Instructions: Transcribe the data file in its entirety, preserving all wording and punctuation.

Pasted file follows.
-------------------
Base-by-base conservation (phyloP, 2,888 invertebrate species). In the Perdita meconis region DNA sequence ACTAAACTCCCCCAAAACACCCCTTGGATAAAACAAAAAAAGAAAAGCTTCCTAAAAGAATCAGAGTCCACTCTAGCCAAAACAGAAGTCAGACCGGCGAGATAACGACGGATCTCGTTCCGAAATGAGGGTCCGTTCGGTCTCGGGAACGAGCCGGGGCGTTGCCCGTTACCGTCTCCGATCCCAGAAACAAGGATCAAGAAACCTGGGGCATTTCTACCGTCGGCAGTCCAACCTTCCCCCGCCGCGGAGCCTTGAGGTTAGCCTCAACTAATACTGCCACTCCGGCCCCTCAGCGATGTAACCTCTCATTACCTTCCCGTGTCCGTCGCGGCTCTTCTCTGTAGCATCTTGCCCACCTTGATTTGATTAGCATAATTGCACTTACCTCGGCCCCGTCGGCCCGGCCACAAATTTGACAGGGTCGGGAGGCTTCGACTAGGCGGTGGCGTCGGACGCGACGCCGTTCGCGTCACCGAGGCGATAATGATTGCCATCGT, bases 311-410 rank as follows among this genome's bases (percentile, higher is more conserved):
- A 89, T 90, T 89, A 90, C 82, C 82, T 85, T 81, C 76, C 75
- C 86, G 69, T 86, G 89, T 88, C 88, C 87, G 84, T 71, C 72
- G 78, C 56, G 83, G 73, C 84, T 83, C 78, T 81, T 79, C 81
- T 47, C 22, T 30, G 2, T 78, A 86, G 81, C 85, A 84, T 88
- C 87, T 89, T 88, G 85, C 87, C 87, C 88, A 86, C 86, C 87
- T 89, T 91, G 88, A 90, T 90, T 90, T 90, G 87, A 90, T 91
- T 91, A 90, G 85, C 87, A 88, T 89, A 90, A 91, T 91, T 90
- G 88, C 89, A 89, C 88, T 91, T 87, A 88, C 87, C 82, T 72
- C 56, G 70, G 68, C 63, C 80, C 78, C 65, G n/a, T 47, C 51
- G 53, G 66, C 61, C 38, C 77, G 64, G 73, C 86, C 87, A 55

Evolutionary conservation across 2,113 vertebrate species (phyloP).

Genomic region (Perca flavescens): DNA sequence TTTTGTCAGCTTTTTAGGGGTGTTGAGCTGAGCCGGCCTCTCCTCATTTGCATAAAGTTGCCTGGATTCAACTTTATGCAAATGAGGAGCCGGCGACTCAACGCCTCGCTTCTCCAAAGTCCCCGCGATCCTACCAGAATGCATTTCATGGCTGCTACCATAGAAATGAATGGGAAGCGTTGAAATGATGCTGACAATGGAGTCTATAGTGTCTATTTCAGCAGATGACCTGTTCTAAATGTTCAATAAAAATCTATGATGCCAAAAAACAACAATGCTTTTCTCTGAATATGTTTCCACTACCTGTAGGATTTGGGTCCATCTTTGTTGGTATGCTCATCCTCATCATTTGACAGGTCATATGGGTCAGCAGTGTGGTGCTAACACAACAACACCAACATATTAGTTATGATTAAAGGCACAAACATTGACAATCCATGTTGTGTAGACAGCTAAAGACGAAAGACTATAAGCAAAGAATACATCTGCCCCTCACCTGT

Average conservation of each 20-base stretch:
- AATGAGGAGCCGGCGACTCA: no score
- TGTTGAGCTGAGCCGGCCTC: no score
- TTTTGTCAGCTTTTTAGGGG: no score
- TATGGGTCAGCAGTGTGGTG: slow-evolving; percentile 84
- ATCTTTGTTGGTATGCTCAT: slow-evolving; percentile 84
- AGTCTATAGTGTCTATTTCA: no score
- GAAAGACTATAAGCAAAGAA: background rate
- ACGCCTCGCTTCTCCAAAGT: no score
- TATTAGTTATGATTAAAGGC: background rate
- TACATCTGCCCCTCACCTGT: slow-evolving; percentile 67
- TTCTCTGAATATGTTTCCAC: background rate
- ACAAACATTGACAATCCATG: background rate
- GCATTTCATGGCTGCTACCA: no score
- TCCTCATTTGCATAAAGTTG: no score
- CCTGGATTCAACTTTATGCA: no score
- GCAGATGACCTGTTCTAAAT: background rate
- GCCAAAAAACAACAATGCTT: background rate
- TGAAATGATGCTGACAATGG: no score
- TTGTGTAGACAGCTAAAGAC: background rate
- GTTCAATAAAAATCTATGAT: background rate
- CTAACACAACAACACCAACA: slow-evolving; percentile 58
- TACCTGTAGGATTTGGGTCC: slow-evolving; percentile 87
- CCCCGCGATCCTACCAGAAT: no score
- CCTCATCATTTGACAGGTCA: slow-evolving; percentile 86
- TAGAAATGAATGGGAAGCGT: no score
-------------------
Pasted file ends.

Base-by-base conservation (phyloP, 2,888 invertebrate species). In the Perdita meconis region DNA sequence ACTAAACTCCCCCAAAACACCCCTTGGATAAAACAAAAAAAGAAAAGCTTCCTAAAAGAATCAGAGTCCACTCTAGCCAAAACAGAAGTCAGACCGGCGAGATAACGACGGATCTCGTTCCGAAATGAGGGTCCGTTCGGTCTCGGGAACGAGCCGGGGCGTTGCCCGTTACCGTCTCCGATCCCAGAAACAAGGATCAAGAAACCTGGGGCATTTCTACCGTCGGCAGTCCAACCTTCCCCCGCCGCGGAGCCTTGAGGTTAGCCTCAACTAATACTGCCACTCCGGCCCCTCAGCGATGTAACCTCTCATTACCTTCCCGTGTCCGTCGCGGCTCTTCTCTGTAGCATCTTGCCCACCTTGATTTGATTAGCATAATTGCACTTACCTCGGCCCCGTCGGCCCGGCCACAAATTTGACAGGGTCGGGAGGCTTCGACTAGGCGGTGGCGTCGGACGCGACGCCGTTCGCGTCACCGAGGCGATAATGATTGCCATCGT, bases 311-410 rank as follows among this genome's bases (percentile, higher is more conserved):
- A 89, T 90, T 89, A 90, C 82, C 82, T 85, T 81, C 76, C 75
- C 86, G 69, T 86, G 89, T 88, C 88, C 87, G 84, T 71, C 72
- G 78, C 56, G 83, G 73, C 84, T 83, C 78, T 81, T 79, C 81
- T 47, C 22, T 30, G 2, T 78, A 86, G 81, C 85, A 84, T 88
- C 87, T 89, T 88, G 85, C 87, C 87, C 88, A 86, C 86, C 87
- T 89, T 91, G 88, A 90, T 90, T 90, T 90, G 87, A 90, T 91
- T 91, A 90, G 85, C 87, A 88, T 89, A 90, A 91, T 91, T 90
- G 88, C 89, A 89, C 88, T 91, T 87, A 88, C 87, C 82, T 72
- C 56, G 70, G 68, C 63, C 80, C 78, C 65, G n/a, T 47, C 51
- G 53, G 66, C 61, C 38, C 77, G 64, G 73, C 86, C 87, A 55

Evolutionary conservation across 2,113 vertebrate species (phyloP).

Genomic region (Perca flavescens): DNA sequence TTTTGTCAGCTTTTTAGGGGTGTTGAGCTGAGCCGGCCTCTCCTCATTTGCATAAAGTTGCCTGGATTCAACTTTATGCAAATGAGGAGCCGGCGACTCAACGCCTCGCTTCTCCAAAGTCCCCGCGATCCTACCAGAATGCATTTCATGGCTGCTACCATAGAAATGAATGGGAAGCGTTGAAATGATGCTGACAATGGAGTCTATAGTGTCTATTTCAGCAGATGACCTGTTCTAAATGTTCAATAAAAATCTATGATGCCAAAAAACAACAATGCTTTTCTCTGAATATGTTTCCACTACCTGTAGGATTTGGGTCCATCTTTGTTGGTATGCTCATCCTCATCATTTGACAGGTCATATGGGTCAGCAGTGTGGTGCTAACACAACAACACCAACATATTAGTTATGATTAAAGGCACAAACATTGACAATCCATGTTGTGTAGACAGCTAAAGACGAAAGACTATAAGCAAAGAATACATCTGCCCCTCACCTGT

Average conservation of each 20-base stretch:
- AATGAGGAGCCGGCGACTCA: no score
- TGTTGAGCTGAGCCGGCCTC: no score
- TTTTGTCAGCTTTTTAGGGG: no score
- TATGGGTCAGCAGTGTGGTG: slow-evolving; percentile 84
- ATCTTTGTTGGTATGCTCAT: slow-evolving; percentile 84
- AGTCTATAGTGTCTATTTCA: no score
- GAAAGACTATAAGCAAAGAA: background rate
- ACGCCTCGCTTCTCCAAAGT: no score
- TATTAGTTATGATTAAAGGC: background rate
- TACATCTGCCCCTCACCTGT: slow-evolving; percentile 67
- TTCTCTGAATATGTTTCCAC: background rate
- ACAAACATTGACAATCCATG: background rate
- GCATTTCATGGCTGCTACCA: no score
- TCCTCATTTGCATAAAGTTG: no score
- CCTGGATTCAACTTTATGCA: no score
- GCAGATGACCTGTTCTAAAT: background rate
- GCCAAAAAACAACAATGCTT: background rate
- TGAAATGATGCTGACAATGG: no score
- TTGTGTAGACAGCTAAAGAC: background rate
- GTTCAATAAAAATCTATGAT: background rate
- CTAACACAACAACACCAACA: slow-evolving; percentile 58
- TACCTGTAGGATTTGGGTCC: slow-evolving; percentile 87
- CCCCGCGATCCTACCAGAAT: no score
- CCTCATCATTTGACAGGTCA: slow-evolving; percentile 86
- TAGAAATGAATGGGAAGCGT: no score